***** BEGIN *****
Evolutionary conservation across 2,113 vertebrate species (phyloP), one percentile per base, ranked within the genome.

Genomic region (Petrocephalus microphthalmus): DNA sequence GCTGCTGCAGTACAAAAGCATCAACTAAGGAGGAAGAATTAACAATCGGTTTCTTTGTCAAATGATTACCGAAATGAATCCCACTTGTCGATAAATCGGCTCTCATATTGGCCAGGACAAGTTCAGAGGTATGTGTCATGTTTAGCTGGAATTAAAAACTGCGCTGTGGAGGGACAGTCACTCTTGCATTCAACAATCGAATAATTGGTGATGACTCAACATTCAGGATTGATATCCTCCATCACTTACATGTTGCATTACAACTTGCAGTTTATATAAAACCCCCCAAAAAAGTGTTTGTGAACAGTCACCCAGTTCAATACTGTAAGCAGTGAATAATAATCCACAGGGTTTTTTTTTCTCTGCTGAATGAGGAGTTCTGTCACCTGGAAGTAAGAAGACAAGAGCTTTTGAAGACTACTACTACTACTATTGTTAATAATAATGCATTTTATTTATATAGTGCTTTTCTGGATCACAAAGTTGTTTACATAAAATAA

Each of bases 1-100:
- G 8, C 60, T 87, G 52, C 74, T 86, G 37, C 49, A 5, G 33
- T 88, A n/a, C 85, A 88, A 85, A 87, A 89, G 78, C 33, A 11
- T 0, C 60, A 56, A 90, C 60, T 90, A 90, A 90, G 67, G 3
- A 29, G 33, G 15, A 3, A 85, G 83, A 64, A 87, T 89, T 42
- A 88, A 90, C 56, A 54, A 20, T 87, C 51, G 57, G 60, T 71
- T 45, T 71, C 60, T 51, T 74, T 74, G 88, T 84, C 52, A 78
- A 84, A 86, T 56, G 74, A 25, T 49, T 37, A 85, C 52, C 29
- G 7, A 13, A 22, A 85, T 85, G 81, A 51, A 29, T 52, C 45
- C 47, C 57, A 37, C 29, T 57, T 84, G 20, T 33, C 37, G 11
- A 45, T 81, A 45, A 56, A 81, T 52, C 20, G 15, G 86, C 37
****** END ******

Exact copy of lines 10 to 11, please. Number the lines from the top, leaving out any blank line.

- A 84, A 86, T 56, G 74, A 25, T 49, T 37, A 85, C 52, C 29
- G 7, A 13, A 22, A 85, T 85, G 81, A 51, A 29, T 52, C 45